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The Dore Illustrations for Dante's Divine Comedy (136 Plates by Gustave Dore) Paperback – June 1, 1976
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From the Back Cover
Gustave Doré (1832–83) was perhaps the most successful illustrator of the nineteenth century. His Doré Bible was a treasured possession in countless homes, and his best-received works continued to appear through the years in edition after edition. His illustrations for Dante's Divine Comedy constitute one of his most highly regarded efforts and were Doré's personal favorites.
The present volume reproduces with excellent clarity all 135 plates that Doré produced for The Inferno, Purgatory, and Paradise. From the depths of hell onto the mountain of purgatory and up to the empyrean realms of paradise, Doré's illustrations depict the passion and grandeur of Dante's masterpiece in such famous scenes as the embarkation of the souls for hell, Paolo and Francesca (four plates), the forest of suicides, Thaïs the harlot, Bertram de Born holding his severed head aloft, Ugolino (four plates), the emergence of Dante and Virgil from hell, the ascent up the mountain, the flight of the eagle, Arachne, the lustful sinners being purged in the seventh circle, the appearance of Beatrice, the planet Mercury, and the first splendors of paradise, Christ on the cross, the stairway of Saturn, the final vision of the Queen of Heaven, and many more.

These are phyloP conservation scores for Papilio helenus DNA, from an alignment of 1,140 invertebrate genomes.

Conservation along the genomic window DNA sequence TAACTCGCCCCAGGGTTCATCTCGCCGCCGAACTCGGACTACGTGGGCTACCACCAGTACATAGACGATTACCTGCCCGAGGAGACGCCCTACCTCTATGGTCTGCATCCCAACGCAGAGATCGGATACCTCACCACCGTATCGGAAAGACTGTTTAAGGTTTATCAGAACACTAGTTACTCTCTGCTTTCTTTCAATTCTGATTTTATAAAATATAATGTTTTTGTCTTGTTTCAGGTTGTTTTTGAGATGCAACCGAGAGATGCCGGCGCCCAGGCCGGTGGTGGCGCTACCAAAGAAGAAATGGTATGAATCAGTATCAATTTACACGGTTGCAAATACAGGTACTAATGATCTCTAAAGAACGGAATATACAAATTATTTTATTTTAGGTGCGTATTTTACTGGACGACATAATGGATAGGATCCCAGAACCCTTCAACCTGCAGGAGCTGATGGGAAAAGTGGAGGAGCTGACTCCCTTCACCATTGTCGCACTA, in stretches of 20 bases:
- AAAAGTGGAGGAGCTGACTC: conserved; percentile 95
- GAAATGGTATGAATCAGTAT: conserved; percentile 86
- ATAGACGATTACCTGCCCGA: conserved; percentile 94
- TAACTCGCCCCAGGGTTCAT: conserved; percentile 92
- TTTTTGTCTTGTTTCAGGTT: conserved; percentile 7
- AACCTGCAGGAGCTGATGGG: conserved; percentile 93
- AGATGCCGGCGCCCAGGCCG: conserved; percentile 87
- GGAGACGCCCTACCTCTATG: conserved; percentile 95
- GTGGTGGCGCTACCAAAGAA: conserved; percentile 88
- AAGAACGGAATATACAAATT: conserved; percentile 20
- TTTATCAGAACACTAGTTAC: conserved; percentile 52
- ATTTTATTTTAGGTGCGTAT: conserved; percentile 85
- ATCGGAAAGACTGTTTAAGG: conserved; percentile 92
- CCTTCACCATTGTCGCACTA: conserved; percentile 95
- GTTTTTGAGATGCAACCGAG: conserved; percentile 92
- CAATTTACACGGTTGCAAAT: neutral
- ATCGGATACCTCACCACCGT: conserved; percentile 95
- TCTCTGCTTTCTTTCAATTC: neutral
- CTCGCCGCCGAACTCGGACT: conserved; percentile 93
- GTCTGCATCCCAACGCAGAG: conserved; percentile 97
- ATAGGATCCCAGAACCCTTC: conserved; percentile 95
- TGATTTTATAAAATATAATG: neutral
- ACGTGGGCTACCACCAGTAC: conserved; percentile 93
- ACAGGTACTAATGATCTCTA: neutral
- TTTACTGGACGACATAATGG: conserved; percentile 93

Each plate is accompanied by appropriate lines from the Henry Wadsworth Longfellow translation of Dante's work.
Dover (1976) original publication.
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I recently had the opportunity to read Danté's Divine Comedy as part of a book discussion group. Given the number of cultural references to the work I've observed and used over my life (I even entitled a college dance party "The Inferno" many years ago because the dance floor was hot!), reading the work was on my "bucket list." Of course the language and descriptions were very thick in places, and having the Dore's book of illustrations really helped the story come to life as well as helped me to stay on track while reading. The illustrations are gorgeous, in many places gruesomely so, and really convey the torture or rapture of the characters depicted in the Divine Comedy. This book of illustrations is a must-have companion to the Divine Comedy, and is highly recommended!
As far as this book goes, it is one of the easiest to gain entry into a very exciting world. I like the way the rendering are set to tell the story, too, allowing the reader to walk through some frightening gates and look into some of the terrible things that are described in a language that sometimes does seem heavy (Personal opinion and I don't mean offense by it).
When I look at this, it reminds me of the journey that I took as a young adult while learning about all those names and faces that I didn't know. It also reminds me of everything from people with their bodies buried in the ground to one poor soul writhing as a half spider/half woman appeared on the ground. Dore is that kind of influence and I'm glad that someone granted me entry into this world because, if they hadn't, I would have missed out on so much. So, brielf, I have to say that this is well worth the price of admission and it is well worth obtaining so you can look at the detail and marvel at the tools being utilized.
also, look into the other books. The bible, the mad; Dore was inspired by everything. And that is inspiring, to say the least.
Most recent customer reviews
Gustave Doré work of a life time.
if you like Dante or illustrations in general this is one of the best one can...Read more